A Test for Linear vs. Convex Regression FUnction Using Shape-Restricted Regression

An unbiased test for the appropriateness for the simple linear regression model is presented. The null hypothesis is that the underlying regression function is indeed a line, and the alternative is that it is convex. The exact distribution for a likelihood ration test statistics is that of a mixture of beta random variables, with the mixing distribution calculated from relative volumes of polyhedral convex cones determined by the convex shape restriction.

TR Number: 
2002-19
Mary C. Meyer
Key Words: 
Convex regression, effective dimension, likelihood ration test

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Comparisons and Validation of Statistical Clustering Techniques for Microarray Gene Expression Data

Motivation:  With the advent of microarray chip technology, large data sets are emerging containing the simultaneous expression levels of thousands of genes at various time points during a biological process. Biologists are attempting to group genes based on the temporal pattern of their expression levels. While the use of hierarchical clustering (UPGMA) with correlation "distance" has been the most common in the microarray studies, there are many more choices of clustering algorithms in pattern recognition and statistics literature.

TR Number: 
2002-20
Susmita Datta and Somnath Datta
Key Words: 

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Multiplex Relative Risk and Estimation of the Number of Loci Underlying an Inherited Disease

Knowledge of the number of causative loci is necessary to estimate the power of mapping studies of complex diseases. IN this paper we re-examine theory developed by Risch (1990a) and its implications for estimating the number L of causative loci affection a complex inherited disease. We first show that methods based on Risch's analysis can produce estimates of L that are inconsistent with the observed population prevalence of the disease.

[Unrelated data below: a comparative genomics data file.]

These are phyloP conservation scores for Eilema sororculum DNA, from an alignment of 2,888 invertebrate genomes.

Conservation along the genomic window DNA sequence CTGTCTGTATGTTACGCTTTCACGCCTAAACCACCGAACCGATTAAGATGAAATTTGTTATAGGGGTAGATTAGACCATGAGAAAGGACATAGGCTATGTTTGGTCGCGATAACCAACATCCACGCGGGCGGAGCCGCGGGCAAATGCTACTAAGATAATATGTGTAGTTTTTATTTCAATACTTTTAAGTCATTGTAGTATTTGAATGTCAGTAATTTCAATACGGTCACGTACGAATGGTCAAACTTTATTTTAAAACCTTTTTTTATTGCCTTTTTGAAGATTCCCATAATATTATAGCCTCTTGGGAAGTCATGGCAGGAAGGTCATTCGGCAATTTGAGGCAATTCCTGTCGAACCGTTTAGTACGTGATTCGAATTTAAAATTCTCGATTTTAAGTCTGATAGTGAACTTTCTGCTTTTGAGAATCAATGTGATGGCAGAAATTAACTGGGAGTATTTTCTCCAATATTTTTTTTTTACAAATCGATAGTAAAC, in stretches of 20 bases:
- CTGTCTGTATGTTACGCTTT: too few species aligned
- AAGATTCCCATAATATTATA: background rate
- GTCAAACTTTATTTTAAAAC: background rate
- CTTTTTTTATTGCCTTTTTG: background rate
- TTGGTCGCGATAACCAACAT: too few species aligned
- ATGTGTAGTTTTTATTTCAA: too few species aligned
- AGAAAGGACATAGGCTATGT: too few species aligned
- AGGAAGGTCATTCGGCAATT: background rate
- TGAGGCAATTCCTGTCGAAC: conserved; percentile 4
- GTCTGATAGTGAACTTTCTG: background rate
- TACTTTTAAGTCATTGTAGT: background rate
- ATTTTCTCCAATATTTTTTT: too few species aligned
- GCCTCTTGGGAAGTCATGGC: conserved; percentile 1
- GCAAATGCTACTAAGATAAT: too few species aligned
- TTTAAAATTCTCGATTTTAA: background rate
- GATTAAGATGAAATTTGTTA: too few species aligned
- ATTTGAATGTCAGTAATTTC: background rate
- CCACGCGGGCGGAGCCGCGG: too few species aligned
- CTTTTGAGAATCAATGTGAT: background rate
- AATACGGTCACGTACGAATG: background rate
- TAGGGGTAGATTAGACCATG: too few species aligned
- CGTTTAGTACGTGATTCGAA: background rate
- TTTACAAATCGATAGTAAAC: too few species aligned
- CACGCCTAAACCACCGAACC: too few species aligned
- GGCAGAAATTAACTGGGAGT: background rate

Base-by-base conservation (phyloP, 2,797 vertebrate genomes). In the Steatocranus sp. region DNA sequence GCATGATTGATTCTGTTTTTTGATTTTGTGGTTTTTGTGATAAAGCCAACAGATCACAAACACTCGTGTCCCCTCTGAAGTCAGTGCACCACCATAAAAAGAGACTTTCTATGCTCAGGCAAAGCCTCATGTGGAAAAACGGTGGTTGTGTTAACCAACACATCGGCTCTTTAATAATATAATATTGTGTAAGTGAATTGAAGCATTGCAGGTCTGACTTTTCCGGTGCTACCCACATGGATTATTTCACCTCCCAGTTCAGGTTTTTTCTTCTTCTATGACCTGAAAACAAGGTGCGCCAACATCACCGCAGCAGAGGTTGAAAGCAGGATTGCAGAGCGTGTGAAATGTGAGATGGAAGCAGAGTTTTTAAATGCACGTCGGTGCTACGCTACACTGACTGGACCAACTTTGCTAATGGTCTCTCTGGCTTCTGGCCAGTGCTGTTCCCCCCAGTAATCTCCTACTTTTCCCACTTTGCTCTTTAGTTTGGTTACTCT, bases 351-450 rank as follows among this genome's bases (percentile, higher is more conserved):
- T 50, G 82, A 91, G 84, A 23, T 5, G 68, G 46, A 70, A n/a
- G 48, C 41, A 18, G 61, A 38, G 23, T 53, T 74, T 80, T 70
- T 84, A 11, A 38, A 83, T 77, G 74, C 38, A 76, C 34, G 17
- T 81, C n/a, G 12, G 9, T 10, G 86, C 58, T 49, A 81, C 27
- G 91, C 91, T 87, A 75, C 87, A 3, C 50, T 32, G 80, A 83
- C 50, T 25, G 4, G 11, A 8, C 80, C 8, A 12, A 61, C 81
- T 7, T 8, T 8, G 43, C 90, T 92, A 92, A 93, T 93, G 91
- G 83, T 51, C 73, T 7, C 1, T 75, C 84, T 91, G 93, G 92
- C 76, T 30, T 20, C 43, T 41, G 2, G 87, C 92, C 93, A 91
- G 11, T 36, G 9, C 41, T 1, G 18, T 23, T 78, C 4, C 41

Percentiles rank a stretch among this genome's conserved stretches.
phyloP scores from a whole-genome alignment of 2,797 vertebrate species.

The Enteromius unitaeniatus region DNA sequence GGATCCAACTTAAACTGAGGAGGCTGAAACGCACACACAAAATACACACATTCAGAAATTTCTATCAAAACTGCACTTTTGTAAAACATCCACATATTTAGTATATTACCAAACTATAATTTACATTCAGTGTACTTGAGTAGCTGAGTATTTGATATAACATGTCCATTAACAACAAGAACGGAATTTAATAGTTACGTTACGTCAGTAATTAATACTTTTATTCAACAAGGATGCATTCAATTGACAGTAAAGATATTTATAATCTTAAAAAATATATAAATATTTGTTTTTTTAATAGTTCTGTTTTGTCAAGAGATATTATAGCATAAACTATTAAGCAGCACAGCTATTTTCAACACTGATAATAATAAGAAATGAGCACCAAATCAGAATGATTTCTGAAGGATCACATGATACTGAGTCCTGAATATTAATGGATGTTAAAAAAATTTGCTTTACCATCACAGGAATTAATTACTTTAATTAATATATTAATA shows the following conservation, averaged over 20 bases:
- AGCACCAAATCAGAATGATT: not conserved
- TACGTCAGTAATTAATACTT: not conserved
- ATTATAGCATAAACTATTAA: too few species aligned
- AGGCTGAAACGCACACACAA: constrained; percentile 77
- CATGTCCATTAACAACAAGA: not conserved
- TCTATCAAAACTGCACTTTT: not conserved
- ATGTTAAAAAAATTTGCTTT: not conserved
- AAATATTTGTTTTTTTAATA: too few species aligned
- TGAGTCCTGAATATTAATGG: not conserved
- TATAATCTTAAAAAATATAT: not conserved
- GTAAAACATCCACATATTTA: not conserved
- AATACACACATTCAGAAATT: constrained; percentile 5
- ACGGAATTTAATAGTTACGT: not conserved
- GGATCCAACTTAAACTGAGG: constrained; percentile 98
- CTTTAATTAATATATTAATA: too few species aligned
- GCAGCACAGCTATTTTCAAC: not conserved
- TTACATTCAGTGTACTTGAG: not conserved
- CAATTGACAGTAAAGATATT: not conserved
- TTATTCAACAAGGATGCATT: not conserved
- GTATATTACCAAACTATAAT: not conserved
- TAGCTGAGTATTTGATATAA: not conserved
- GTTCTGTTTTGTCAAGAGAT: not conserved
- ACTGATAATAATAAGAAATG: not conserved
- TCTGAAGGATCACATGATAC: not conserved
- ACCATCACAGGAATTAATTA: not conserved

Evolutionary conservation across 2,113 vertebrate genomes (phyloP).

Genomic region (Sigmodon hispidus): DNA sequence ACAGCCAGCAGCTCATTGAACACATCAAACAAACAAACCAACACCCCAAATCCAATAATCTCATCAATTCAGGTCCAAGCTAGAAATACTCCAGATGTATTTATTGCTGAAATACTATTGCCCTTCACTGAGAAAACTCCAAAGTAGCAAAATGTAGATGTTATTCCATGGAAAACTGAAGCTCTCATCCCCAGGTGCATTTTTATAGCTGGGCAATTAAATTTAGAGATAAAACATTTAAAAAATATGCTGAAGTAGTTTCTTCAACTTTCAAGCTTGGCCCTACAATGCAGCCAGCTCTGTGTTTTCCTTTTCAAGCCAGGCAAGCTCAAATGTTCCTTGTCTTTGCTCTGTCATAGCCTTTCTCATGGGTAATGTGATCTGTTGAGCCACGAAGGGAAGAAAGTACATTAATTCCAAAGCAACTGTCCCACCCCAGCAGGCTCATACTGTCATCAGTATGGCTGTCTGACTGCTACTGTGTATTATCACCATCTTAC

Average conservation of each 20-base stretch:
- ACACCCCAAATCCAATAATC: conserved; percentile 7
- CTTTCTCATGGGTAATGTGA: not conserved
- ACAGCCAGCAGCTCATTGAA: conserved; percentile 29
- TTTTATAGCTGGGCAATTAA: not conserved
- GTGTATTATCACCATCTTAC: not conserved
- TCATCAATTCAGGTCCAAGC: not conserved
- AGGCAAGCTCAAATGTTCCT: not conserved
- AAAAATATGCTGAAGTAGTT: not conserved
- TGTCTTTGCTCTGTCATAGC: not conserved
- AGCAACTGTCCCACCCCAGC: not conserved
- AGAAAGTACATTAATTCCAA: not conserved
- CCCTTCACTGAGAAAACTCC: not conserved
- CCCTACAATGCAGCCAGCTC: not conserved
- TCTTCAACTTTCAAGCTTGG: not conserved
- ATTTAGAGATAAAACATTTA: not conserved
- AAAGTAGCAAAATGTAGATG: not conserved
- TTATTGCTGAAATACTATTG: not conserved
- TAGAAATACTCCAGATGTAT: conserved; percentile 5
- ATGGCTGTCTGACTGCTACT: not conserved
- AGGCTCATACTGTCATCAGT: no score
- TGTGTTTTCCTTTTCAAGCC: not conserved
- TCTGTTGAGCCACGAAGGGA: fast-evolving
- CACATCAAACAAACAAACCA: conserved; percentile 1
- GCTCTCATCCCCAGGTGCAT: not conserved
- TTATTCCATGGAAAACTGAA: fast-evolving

TR Number: 
2002-21
Paul Schliekelman and Montgomery Slatkin
Key Words: 

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Transient Dynamics in Multilocus Invasions by Transgenic Organisms

With recent advances in molecular genetics, it is likely that releases of genetically modified organisms will be used for a variety of purposes. In many cases, such systems would utilize organisms that have been modified on multiple genetic Ioci. Predicting the effect of such releases will require an understanding of the transient dynamics in the system. However, theoretical understanding of transient dynamics in multilocus systems is limited, particularly for early generations when gametic disequilibrium is still high.

TR Number: 
2002-22
Paul Schliekelman
Key Words: 

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First-Order Seasonal Autoregressions with Periodic Autocorrelations

A time series model combining a first-order periodic autoregressive structure with classical Box-Jenkins seasonality is introduced. Periodic stationarity conditions for the model are established and its autocovariance function is derived. The limit distribution of least squares estimates of the model parameters are obtained.

TR Number: 
2002-23
Ishwar V. Basawa, Robert Lund and Qin Shao
Key Words: 
Periodic time series, seasonality, autoregression, periodic autocovariances, asymptotics

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Multivariate Multilevel Nonlinear Mixed Effects Models for Timber Yield Projections